Contested Probate in Spokane, Washington

Probate is the legal process of distributing a decedent’s property to his or her heirs. To begin the probate process someone must file a petition with the Court, along with the decedent’s Will. If the decedent died without a Will, or intestate, Washington intestate inheritance statutes provide for the distribution of the decedent’s property to his or her heirs. Spouses, domestic partners, children, grandchildren, parents, and siblings may be the heirs of an estate, depending upon the decedent’s specific family tree and who survives the decedent.¹ If a Will is filed with the Court, it will determine if the Will should be admitted to probate and issue an Order admitting the Will to probate or refusing to probate the Will.² Once an order admitting a Will to probate or declining to probate a Will has been issued, an interested party wishing to contest the Will, or prove valid the refused Will, has four months to file a petition.³ This is called contested probate.

Who May Contest a Will

Contested probate claims may arise when a close family member has been unexpectedly excluded from a decedent's Will, an individual receiving a disproportionate share from an estate alleges testamentary incapacity or undue influence by another family member, or when a party alleges breach of fiduciary duty on the part of an executor or trustee. Only a person whose interests are affected by the probate of a Will may contest its validity. Generally, a person’s interests are affected if he or she would inherit from the decedent had the decedent died intestate, or without a Will. Parties who would not inherit from the decedent under Washington’s intestate inheritance statutes and who are not named in the Will may not have standing to contest the validity of the Will.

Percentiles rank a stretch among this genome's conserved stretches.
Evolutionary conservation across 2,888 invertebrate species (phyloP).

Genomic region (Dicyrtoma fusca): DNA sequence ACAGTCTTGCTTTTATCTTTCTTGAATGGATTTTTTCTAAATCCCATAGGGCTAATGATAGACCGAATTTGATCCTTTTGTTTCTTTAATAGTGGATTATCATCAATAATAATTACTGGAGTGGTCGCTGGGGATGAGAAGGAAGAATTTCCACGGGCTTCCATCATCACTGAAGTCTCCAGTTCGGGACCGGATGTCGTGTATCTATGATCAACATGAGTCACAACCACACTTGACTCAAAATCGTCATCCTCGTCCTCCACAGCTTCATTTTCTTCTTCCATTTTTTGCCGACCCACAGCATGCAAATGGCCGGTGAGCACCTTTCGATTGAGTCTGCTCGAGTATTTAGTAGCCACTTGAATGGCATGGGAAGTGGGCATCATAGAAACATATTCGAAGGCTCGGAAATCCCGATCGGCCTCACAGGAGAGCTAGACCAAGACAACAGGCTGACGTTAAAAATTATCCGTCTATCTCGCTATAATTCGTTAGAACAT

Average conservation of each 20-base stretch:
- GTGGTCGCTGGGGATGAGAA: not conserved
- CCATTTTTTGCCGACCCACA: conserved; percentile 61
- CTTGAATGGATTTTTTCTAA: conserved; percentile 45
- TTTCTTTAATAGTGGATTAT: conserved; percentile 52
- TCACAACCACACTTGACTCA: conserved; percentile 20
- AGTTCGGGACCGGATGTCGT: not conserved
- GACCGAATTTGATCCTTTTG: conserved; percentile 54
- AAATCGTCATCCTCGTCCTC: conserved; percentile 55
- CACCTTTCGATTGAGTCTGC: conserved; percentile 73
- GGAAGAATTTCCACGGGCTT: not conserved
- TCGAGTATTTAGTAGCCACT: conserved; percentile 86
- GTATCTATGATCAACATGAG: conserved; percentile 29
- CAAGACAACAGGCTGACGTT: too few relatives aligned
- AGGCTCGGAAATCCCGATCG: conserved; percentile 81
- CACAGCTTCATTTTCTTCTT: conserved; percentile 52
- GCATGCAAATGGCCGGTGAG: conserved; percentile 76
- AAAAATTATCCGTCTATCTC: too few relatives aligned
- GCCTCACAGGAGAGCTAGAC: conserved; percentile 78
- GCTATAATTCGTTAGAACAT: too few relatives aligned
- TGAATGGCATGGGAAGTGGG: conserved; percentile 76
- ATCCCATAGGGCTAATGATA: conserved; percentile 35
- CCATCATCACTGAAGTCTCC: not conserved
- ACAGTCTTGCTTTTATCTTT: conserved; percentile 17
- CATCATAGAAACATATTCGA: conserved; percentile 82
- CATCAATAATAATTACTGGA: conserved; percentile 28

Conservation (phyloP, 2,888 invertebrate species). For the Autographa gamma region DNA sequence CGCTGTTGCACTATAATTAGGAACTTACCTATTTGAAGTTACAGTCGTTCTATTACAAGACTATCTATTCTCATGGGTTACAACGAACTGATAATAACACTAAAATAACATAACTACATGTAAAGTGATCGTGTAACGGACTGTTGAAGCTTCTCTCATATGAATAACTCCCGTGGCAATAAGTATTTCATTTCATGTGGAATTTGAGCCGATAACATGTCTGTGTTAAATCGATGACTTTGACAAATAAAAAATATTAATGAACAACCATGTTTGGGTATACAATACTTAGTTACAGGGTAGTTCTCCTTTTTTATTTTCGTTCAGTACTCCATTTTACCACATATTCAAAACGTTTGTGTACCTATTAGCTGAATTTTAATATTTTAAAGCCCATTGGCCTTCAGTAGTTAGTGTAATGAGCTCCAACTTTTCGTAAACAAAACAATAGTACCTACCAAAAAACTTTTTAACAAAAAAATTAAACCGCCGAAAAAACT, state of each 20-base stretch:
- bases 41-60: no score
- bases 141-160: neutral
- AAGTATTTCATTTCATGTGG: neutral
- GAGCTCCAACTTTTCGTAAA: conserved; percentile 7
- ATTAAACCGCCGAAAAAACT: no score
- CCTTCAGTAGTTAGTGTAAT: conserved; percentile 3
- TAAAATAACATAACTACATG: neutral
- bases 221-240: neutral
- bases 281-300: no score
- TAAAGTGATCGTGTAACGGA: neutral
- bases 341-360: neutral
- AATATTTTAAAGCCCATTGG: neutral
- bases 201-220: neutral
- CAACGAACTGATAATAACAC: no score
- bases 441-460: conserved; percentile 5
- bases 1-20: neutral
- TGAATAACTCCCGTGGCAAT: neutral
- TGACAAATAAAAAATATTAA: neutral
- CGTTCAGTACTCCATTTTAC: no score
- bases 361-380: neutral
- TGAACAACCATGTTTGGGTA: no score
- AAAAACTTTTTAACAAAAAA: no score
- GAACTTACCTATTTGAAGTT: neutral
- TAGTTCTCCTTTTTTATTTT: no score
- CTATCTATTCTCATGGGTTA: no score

What Happens When a Will is Contested

When a Will is contested, the Court will hold a hearing in order to allow the parties to present evidence, call witnesses, and argue their cases. The Personal Representative, or Executor, represents the estate and must defend the decedent’s Will as valid. Both sides may conduct discovery, subpoena witnesses, and request evidence from third parties, and from one another. Witnesses in contested probate are generally family members, close friends, and healthcare providers who cared for the decedent during his or her last illness. Contested probate is a specialty unto itself, posing unique issues and requiring an attorney experienced in estate litigation and Will contests. If you are involved in a Washington contested probate case, contact the law office of Stephen Haskell for experience you can trust.

¹RCW 11.04.015.
²RCW 11.20.020.
³RCW 11.24.010.

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